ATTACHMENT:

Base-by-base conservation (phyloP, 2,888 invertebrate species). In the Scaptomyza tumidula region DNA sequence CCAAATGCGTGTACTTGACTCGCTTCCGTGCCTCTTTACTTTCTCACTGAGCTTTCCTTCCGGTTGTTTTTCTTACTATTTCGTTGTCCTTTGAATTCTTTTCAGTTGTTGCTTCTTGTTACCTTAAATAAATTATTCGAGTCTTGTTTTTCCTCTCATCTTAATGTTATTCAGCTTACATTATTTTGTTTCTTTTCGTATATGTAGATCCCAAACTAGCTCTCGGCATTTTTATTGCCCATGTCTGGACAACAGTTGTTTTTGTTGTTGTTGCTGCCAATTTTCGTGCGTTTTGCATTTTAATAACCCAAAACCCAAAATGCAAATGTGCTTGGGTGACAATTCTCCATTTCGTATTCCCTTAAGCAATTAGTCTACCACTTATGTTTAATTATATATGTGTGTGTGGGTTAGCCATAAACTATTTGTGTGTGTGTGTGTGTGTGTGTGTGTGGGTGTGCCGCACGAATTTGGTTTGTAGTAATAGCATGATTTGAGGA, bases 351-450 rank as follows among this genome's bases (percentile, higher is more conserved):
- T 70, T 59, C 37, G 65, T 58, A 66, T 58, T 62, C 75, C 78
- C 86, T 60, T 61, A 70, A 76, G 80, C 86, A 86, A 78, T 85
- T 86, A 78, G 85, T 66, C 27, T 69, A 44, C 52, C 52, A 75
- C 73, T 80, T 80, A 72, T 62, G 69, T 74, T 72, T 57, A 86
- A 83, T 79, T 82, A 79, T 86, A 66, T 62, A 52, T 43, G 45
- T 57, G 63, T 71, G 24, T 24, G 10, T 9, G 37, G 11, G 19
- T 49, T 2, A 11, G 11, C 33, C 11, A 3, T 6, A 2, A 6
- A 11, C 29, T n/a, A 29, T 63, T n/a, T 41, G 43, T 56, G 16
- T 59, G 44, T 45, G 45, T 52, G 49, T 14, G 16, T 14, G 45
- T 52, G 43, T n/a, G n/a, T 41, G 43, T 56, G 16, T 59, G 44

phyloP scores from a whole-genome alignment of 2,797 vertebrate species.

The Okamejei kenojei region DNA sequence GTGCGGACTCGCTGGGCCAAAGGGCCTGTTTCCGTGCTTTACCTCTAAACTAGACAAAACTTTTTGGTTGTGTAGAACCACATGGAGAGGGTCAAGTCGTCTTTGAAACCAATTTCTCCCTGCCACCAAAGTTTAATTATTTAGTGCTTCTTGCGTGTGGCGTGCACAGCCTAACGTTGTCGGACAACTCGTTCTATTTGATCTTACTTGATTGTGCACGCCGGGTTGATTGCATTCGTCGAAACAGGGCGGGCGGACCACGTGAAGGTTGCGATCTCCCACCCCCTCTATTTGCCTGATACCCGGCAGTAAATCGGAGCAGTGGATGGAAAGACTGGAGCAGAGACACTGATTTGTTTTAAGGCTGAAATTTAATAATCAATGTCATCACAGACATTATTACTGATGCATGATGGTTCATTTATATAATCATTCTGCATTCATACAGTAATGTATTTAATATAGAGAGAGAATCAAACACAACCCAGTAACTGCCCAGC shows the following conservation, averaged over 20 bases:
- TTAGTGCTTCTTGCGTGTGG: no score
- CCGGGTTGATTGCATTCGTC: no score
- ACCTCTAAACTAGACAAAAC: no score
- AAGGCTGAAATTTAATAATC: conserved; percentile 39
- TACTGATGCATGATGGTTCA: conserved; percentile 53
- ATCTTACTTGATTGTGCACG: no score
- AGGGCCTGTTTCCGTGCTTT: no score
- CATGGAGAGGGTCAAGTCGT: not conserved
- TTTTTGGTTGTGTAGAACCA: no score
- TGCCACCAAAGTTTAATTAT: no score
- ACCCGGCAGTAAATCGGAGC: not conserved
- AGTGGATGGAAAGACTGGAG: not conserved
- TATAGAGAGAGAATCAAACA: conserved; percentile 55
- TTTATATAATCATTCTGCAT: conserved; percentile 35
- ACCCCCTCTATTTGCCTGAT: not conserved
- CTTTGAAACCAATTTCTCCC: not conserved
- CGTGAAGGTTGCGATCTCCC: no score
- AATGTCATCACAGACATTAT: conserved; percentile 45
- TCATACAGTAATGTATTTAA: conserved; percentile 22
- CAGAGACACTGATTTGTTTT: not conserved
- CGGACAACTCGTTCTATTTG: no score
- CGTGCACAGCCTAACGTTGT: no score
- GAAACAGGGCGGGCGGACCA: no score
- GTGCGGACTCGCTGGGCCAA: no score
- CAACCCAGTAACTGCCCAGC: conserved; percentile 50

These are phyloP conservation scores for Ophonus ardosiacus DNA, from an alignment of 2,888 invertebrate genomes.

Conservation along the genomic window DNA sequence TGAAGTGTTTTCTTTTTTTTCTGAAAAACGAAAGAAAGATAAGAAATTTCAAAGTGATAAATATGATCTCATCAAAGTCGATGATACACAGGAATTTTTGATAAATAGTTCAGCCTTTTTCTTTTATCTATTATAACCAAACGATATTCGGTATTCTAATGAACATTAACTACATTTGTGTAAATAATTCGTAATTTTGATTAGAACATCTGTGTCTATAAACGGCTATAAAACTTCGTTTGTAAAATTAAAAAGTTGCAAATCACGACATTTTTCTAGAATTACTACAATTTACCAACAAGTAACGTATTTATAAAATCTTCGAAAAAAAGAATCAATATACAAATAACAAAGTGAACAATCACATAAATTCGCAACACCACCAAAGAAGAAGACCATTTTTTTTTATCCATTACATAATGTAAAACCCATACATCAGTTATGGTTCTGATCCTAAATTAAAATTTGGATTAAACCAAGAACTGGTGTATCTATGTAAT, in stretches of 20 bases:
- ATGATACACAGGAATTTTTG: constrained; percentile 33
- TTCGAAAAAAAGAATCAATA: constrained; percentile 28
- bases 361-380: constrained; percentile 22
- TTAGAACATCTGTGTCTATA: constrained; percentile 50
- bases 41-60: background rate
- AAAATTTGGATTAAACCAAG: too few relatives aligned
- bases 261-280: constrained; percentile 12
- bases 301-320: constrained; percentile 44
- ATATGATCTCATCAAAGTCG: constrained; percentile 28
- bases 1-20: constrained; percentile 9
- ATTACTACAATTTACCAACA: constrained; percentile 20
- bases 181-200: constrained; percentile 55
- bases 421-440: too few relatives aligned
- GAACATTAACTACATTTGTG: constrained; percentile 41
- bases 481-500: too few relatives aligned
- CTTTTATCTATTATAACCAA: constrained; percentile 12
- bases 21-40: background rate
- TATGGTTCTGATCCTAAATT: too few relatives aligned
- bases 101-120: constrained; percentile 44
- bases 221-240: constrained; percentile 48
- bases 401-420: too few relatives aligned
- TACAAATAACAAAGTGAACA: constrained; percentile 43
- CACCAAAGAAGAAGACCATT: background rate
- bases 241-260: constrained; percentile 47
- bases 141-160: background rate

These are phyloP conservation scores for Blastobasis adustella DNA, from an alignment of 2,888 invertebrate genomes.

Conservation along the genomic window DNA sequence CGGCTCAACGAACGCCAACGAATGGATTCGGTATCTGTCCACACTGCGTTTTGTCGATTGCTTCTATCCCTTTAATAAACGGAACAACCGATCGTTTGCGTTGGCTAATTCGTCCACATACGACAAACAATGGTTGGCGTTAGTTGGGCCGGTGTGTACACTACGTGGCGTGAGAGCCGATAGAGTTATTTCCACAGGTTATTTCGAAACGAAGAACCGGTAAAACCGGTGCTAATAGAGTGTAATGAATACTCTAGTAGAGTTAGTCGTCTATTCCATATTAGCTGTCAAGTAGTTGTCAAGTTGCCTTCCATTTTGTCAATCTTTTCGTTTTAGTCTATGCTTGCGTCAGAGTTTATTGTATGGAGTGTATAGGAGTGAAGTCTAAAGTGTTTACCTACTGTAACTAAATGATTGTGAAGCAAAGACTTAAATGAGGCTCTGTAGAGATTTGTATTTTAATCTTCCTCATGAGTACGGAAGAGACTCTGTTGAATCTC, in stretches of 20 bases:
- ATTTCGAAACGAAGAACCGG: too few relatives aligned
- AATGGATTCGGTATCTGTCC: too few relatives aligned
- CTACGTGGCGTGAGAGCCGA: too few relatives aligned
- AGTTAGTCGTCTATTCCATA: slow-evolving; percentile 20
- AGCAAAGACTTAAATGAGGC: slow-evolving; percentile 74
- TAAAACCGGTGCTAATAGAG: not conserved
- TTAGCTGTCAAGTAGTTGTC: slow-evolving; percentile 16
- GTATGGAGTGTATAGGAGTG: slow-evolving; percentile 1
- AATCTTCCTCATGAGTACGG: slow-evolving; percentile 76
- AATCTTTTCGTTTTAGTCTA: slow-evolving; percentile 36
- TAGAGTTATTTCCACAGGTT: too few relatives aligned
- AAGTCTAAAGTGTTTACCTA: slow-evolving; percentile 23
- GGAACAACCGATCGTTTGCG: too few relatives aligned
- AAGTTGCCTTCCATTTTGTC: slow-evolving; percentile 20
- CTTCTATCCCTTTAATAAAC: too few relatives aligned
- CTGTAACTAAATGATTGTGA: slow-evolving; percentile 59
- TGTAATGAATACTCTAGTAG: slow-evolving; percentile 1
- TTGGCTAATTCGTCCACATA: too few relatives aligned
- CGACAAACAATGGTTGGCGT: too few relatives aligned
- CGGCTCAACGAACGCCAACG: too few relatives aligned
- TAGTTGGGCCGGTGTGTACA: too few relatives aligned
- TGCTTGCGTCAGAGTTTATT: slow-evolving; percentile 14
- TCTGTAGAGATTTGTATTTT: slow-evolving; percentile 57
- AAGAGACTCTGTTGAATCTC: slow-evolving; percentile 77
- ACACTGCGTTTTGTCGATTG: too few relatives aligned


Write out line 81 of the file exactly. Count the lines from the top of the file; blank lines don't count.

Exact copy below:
- AAGTTGCCTTCCATTTTGTC: slow-evolving; percentile 20